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Is Older Better? Maize Hybrid Change on Household Farms in Kenya

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  • Smale, Melinda
  • Olwande, John

Abstract

Kenya has been recognized globally as maize success story since the 1970s. Released on the eve of independence, Kenya’s first maize hybrid diffused faster than did hybrids in the U.S Corn Belt during the 1930s-1940s. In recent decades, policy researchers have lamented that earlier gains in maize productivity have not lived up to their potential. Claims of stagnating yields and stagnating adoption are offset here, at least in part, by longitudinal survey data showing rising yields and adoption rates on farms. Tegemeo survey data confirm that Kenya has reached its adoption ceiling years ago in the major maize producing zones of the country, and is near to doing so in other zones. Data show adoption rates topping 80% of farmers.

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Bibliographic Info

Paper provided by Michigan State University, Department of Agricultural, Food, and Resource Economics in its series Food Security International Development Working Papers with number 118474.

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Date of creation: Nov 2011
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Handle: RePEc:ags:midiwp:118474

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Keywords: maize; Kenya; Africa; household farms; Agricultural and Food Policy;

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  1. Chamberlin, Jordan & Jayne, Thomas S., 2009. "Has Kenyan Farmers’ Access to Markets and Services Improved? Panel Survey Evidence, 1997-2007," Food Security Collaborative Working Papers 58545, Michigan State University, Department of Agricultural, Food, and Resource Economics.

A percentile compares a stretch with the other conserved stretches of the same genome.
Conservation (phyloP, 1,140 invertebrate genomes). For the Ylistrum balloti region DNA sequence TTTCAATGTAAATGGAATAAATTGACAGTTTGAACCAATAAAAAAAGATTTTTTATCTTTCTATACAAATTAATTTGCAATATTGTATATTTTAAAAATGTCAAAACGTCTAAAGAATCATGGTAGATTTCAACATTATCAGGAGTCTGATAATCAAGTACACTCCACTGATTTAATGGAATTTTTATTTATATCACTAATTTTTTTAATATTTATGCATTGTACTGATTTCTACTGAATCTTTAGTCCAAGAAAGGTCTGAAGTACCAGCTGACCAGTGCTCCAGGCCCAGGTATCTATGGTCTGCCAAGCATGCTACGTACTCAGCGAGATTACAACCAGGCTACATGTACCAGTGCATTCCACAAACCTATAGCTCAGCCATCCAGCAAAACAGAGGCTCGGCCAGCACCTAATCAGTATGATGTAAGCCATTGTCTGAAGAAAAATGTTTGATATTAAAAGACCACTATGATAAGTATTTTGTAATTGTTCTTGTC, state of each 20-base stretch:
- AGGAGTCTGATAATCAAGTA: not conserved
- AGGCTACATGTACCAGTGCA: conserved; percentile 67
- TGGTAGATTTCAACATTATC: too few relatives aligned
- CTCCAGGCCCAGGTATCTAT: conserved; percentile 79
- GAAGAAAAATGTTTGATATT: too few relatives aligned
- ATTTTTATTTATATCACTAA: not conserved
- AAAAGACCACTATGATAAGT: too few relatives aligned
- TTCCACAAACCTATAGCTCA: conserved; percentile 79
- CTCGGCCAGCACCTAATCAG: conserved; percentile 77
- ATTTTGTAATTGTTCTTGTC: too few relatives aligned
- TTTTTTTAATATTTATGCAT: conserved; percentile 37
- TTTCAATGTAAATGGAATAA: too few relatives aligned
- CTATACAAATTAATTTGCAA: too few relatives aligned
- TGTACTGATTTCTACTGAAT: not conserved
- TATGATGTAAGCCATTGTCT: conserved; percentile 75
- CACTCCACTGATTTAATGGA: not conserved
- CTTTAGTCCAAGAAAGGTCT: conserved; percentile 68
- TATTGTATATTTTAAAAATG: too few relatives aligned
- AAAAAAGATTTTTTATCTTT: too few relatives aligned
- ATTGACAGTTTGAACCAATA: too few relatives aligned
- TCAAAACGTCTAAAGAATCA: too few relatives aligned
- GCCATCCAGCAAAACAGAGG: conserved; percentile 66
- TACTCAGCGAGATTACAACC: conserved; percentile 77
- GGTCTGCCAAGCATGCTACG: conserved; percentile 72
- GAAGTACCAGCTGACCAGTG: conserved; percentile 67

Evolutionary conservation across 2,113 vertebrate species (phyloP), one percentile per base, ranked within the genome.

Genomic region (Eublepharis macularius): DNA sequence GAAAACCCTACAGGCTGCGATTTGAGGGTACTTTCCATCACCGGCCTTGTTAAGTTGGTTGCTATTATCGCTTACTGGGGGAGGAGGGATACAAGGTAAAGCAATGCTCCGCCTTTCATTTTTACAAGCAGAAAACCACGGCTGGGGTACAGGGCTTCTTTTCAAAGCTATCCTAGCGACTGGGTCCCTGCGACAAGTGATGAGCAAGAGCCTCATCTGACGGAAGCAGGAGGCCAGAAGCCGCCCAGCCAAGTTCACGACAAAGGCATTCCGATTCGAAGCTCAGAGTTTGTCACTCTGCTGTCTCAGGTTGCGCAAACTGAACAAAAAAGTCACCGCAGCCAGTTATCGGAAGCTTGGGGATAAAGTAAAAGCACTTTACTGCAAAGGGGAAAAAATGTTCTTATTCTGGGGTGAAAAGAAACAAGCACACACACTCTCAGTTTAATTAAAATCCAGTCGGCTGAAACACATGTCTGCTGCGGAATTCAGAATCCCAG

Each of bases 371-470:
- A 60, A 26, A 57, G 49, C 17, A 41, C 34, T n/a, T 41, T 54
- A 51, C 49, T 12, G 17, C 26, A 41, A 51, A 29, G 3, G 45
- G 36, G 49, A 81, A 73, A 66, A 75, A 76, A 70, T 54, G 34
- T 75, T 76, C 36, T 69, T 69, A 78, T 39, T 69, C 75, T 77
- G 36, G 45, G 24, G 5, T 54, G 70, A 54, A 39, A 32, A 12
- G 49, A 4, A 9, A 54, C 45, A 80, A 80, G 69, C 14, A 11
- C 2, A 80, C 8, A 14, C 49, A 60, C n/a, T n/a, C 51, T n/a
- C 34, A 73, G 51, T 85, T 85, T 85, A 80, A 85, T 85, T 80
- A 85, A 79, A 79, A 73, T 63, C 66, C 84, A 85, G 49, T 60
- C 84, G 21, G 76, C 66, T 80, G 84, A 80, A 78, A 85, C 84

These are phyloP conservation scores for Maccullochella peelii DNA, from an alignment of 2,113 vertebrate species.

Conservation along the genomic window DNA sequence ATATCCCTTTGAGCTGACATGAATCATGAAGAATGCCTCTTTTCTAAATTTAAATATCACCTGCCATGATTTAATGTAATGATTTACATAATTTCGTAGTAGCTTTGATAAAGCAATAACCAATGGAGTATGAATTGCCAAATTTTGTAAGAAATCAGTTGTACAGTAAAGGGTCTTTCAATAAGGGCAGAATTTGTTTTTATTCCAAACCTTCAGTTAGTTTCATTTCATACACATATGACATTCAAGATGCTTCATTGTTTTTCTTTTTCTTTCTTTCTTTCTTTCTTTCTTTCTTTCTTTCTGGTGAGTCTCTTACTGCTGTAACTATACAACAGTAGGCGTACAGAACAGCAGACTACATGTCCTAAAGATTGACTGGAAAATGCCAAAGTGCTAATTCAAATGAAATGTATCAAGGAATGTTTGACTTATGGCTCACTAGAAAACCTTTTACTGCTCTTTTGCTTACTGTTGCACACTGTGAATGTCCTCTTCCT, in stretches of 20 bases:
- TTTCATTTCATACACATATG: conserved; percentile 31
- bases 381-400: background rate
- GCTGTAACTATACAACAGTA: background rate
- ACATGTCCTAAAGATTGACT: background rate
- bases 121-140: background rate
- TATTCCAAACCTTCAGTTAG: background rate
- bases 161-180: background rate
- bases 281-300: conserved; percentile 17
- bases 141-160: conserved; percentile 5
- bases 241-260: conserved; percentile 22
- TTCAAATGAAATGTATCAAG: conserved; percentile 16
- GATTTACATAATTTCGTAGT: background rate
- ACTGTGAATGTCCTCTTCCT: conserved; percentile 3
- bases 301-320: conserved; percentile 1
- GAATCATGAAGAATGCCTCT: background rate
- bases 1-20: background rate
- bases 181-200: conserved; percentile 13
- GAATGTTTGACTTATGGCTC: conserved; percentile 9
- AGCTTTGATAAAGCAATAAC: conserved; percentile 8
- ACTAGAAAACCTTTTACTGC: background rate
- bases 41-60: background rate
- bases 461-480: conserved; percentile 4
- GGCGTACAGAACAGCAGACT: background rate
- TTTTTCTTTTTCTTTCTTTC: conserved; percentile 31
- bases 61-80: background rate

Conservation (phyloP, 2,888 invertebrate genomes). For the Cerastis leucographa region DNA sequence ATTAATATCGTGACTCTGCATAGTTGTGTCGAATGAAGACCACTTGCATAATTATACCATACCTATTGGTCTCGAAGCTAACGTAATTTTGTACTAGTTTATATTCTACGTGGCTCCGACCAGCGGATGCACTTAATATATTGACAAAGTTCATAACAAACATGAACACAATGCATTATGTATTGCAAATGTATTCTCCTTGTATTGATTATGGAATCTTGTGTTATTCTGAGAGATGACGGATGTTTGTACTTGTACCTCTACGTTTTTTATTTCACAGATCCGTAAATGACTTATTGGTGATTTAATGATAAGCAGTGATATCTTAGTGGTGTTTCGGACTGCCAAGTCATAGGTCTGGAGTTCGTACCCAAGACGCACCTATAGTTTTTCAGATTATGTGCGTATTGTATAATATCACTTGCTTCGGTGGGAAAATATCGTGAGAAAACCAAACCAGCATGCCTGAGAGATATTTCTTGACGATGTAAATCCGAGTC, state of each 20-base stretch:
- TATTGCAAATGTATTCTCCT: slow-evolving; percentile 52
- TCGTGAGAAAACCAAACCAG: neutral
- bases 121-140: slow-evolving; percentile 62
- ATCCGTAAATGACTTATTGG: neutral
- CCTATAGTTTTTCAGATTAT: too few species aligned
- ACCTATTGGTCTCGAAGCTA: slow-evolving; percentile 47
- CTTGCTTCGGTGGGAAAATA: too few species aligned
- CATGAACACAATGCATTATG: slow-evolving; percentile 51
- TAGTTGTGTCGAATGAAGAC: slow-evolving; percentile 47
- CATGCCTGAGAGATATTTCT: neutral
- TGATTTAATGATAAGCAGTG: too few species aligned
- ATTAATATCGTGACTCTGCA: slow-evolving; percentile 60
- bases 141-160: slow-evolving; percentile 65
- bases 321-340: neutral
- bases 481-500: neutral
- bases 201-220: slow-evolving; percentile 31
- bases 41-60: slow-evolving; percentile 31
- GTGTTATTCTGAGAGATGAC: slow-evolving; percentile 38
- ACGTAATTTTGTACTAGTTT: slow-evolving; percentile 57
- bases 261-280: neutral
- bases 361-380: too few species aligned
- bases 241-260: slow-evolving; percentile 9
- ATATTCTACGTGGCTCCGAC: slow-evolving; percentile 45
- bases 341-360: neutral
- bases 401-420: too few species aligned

2. Kirimi, Lilian & Sitko, Nicholas J. & Jayne, Thomas S. & Karin, Francis & Muyanga, Milu & Sheahan, Megan & Flock, James & Bor, Gilbert, 2011. "A Farm Gate-to-Consumer Value Chain Analysis of Kenya’s Maize Marketing System," Food Security International Development Working Papers 101172, Michigan State University, Department of Agricultural, Food, and Resource Economics.
  3. Smale, Melinda & Byerlee, Derek & Jayne, Thom, 2011. "Maize revolutions in Sub-Saharan Africa," Policy Research Working Paper Series 5659, The World Bank.
  4. Jacob Ricker-Gilbert & Thomas S. Jayne & Ephraim Chirwa, 2010. "Subsidies and Crowding Out: A Double-Hurdle Model of Fertilizer Demand in Malawi," American Journal of Agricultural Economics, Agricultural and Applied Economics Association, vol. 93(1), pages 26-42.
  5. Van Dusen, M. Eric, 2000. "In Situ Conservation Of Crop Genetic Resources In The Mexican Milpa System," Dissertations 11941, University of California, Davis, Department of Agricultural and Resource Economics.
  6. Melinda Smale & Joginder Singh & Salvatore Di Falco & Patricia Zambrano, 2008. "Wheat breeding, productivity and slow variety change: evidence from the Punjab of India after the Green Revolution ," Australian Journal of Agricultural and Resource Economics, Australian Agricultural and Resource Economics Society, vol. 52(4), pages 419-432, December.
  7. Tavneet Suri, 2011. "Selection and Comparative Advantage in Technology Adoption," Econometrica, Econometric Society, vol. 79(1), pages 159-209, 01.
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